A supplement brand has developed a great product and wants to advertise the benefits of that product to the world. But it needs to keep claims on the right side of the line and stay out of the crosshairs of the government.
The Federal Trade Commission is the federal agency that regulates dietary supplement advertising claims. The FTC Act prohibits “unfair or deceptive acts or practices.” This means that any advertising claim must be truthful and non-misleading. To meet that standard, FTC has explained that dietary supplement claims must be substantiated by “competent and reliable scientific evidence.”
The FTC has brought several enforcement actions against dietary supplement companies, and sometimes levied multimillion-dollar penalties and fines. Here are some steps to help brands ensure claims are lawful and properly substantiated.
Step 1: Identify the claims
To determine if claims are substantiated, one must first ask what claims are being made. Identifying “express claims” is easy. Just look what the words in the advertisement say. But the FTC often brings enforcement actions against “implied claims.” These are claims that the advertisement implies but does not state expressly. To see what implied claims are being made, a company must analyze the words, images and sounds. For example, an image of a patient in a hospital bed may create an implied disease claim.
Step 2: Categorize your claims
After identifying the claims, the next step is to categorize the claim. This step is crucial because different types of claims require different types of scientific substantiation.
A structure/function claim “describe[s] the role of a nutrient or dietary ingredient intended to affect the normal structure or function of the human body” or “may characterize the means by which a nutrient or dietary ingredient acts to maintain such structure or function.” One example is, "Vitamin C helps support immune health." To substantiate a structure/function claim, “competent and reliable scientific evidence” is required.
By contrast, supplement manufacturers may not make disease claims. A disease claim states the product can “diagnose, cure, mitigate, treat or prevent disease.” Examples of disease claims include: “cures cancer” or “treats heart disease.” To make a disease claim, a manufacturer must have human, randomized, controlled clinical trials.
This chart contains examples to help distinguish between structure/function claims and disease claims.
Finally, an establishment claim is a statement supported by a certain level of support such as scientific or medical studies: clinically proven, laboratory tested and scientists agree, for example. An establishment claim must be substantiated by the level of support advertised, which is often at least one clinical trial.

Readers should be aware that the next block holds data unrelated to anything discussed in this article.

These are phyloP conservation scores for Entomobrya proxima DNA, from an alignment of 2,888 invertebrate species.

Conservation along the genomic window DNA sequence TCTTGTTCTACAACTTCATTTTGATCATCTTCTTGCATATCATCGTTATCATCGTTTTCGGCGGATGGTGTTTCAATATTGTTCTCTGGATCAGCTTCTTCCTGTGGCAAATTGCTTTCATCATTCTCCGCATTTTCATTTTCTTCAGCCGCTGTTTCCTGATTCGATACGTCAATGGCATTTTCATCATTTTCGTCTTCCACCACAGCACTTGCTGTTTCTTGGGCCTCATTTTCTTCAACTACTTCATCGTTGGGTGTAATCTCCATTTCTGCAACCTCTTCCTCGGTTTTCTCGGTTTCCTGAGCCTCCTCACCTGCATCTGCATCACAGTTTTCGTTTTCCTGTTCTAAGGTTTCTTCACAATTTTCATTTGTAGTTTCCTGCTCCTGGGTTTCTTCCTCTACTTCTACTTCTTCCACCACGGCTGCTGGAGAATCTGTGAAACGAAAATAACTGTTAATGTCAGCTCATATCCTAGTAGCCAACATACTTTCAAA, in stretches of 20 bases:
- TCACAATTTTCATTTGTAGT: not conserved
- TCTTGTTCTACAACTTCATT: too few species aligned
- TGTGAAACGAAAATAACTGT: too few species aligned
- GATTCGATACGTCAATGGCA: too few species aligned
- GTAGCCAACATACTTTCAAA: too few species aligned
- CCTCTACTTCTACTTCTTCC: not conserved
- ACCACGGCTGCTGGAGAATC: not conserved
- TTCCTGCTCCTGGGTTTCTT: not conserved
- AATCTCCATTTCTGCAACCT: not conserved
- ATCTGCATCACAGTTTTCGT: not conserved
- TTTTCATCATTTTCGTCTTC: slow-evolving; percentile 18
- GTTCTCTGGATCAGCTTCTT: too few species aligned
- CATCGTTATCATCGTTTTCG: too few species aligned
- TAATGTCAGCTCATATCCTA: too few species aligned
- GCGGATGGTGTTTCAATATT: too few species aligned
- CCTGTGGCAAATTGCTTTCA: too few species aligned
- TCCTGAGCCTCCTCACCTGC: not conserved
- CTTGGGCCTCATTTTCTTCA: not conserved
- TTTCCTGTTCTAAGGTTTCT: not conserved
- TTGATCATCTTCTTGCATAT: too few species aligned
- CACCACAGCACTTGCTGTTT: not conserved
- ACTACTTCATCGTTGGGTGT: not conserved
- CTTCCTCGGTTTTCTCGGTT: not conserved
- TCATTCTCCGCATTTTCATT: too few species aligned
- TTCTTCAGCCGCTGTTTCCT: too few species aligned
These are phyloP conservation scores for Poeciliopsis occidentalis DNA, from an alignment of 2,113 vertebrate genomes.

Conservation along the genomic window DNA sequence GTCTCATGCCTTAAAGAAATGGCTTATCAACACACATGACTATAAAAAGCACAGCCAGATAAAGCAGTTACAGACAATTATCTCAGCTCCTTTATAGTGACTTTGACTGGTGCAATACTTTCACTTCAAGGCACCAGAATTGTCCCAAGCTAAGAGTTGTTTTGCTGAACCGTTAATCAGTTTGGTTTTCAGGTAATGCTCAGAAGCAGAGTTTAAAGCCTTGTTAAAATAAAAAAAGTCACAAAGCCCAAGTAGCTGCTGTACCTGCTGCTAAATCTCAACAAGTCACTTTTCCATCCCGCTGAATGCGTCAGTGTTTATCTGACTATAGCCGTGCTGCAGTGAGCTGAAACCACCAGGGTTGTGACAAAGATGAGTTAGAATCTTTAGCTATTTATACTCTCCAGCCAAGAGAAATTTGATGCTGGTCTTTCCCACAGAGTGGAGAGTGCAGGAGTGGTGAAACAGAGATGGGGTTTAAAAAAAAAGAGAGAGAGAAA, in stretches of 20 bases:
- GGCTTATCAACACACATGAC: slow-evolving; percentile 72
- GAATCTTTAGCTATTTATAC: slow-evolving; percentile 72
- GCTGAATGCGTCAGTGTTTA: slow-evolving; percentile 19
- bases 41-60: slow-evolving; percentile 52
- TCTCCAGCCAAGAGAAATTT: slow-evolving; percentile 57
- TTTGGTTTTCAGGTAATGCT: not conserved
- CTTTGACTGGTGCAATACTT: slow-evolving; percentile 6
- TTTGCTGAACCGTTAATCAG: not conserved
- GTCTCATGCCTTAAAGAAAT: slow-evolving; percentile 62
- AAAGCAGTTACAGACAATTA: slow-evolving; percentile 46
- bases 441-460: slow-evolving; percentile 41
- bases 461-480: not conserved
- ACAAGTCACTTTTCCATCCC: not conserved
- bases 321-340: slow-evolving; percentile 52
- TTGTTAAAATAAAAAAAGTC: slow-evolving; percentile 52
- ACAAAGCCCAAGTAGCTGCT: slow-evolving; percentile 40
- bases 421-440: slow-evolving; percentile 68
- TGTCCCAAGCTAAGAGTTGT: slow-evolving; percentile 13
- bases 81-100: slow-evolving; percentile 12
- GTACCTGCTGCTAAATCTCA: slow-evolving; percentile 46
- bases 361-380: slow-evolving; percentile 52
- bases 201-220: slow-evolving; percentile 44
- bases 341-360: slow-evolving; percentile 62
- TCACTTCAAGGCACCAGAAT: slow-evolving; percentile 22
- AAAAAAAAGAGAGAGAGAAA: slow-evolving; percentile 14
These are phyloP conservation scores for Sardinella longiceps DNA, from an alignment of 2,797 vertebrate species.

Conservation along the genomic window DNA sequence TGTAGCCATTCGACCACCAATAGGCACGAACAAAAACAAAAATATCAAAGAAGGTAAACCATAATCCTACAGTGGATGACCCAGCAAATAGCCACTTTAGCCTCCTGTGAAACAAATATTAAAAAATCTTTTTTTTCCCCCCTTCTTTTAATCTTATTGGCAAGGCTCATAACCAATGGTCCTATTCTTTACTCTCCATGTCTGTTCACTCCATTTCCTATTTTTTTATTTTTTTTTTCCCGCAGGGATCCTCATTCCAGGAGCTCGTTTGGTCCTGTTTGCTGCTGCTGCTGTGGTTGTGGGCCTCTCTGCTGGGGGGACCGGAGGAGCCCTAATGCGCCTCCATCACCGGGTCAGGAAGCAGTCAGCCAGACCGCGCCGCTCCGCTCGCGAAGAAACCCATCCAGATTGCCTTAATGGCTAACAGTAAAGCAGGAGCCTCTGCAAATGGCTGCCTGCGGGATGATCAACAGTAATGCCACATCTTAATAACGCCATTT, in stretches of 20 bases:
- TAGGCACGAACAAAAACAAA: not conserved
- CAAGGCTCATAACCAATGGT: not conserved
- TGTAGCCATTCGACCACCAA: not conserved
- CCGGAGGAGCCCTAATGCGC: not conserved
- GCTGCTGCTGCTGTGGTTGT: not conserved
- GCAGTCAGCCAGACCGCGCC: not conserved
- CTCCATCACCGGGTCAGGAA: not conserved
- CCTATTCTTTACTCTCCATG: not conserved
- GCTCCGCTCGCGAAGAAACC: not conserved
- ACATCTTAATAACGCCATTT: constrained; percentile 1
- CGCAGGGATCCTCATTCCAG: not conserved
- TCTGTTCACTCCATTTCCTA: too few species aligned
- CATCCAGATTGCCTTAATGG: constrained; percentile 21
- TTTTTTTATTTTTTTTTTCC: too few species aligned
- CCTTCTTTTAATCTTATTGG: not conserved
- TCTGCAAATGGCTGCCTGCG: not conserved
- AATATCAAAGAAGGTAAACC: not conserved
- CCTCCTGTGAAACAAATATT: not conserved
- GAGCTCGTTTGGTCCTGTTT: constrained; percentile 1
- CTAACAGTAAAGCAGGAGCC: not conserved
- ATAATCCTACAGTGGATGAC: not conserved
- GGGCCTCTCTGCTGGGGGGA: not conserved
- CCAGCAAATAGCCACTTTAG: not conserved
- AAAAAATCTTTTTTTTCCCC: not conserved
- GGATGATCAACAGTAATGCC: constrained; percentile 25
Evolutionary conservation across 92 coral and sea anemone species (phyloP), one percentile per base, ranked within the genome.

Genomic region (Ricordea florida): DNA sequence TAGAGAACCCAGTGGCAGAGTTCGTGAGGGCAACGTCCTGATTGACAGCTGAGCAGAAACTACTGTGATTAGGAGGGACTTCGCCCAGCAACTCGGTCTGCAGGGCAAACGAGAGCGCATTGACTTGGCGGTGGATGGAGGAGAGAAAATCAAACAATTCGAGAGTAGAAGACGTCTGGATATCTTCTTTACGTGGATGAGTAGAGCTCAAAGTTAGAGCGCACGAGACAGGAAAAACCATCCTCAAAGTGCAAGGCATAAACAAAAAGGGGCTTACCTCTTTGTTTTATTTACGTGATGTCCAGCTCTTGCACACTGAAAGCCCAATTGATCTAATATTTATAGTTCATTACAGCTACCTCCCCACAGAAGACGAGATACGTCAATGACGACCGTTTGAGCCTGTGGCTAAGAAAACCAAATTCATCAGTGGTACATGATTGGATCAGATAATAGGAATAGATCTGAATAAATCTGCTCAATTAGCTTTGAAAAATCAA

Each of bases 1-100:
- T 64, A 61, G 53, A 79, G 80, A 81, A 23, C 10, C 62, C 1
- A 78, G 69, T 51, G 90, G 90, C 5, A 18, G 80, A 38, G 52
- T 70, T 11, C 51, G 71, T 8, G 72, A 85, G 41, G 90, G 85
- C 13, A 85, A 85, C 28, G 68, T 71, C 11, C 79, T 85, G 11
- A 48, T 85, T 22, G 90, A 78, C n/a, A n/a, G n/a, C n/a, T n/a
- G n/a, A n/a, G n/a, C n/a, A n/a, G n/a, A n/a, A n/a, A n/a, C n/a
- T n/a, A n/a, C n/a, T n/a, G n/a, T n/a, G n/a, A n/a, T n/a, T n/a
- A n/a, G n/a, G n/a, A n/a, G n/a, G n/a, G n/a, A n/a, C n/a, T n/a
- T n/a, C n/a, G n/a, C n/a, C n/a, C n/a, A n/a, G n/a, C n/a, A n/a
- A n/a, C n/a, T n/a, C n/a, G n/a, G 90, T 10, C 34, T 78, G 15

Step 3: Determine if the scientific support is sufficient to substantiate the claims
The next step is to analyze whether the science substantiates the claims. Scientific substantiation can come from publicly available literature, proprietary internal research and expert opinion. A careful review of these sources is necessary to determine the totality of the scientific evidence. All relevant studies can be considered.
“Competent and reliable scientific evidence” for structure/function claims includes “[t]ests, analyses, research or studies that have been conducted and evaluated in an objective manner by qualified persons and are generally accepted in the profession to yield accurate and reliable results.” The FTC has explained in its industry guidance that there is “no set protocol” for what satisfies the “competent and reliable” standard and that FTC has drafted the standard to be “sufficiently flexible to ensure …access to information about emerging areas of science.” The commission has further explained that “animal and in vitro studies” can be considered and manufacturers may “extrapolate” results from other studies where the dosage and formulation, administration method and study population are sufficiently similar.
This chart shows the hierarchy of evidence and how scientific evidence can be analyzed.
Benjamin M. Mundel is a litigator at Sidley Austin LLP in Washington, D.C. He represents clients in trial and litigation matters. He has successfully tried several cases against the FTC and other federal agencies. Jacquelyn E. Fradette is an associate at Sidley Austin LLP.
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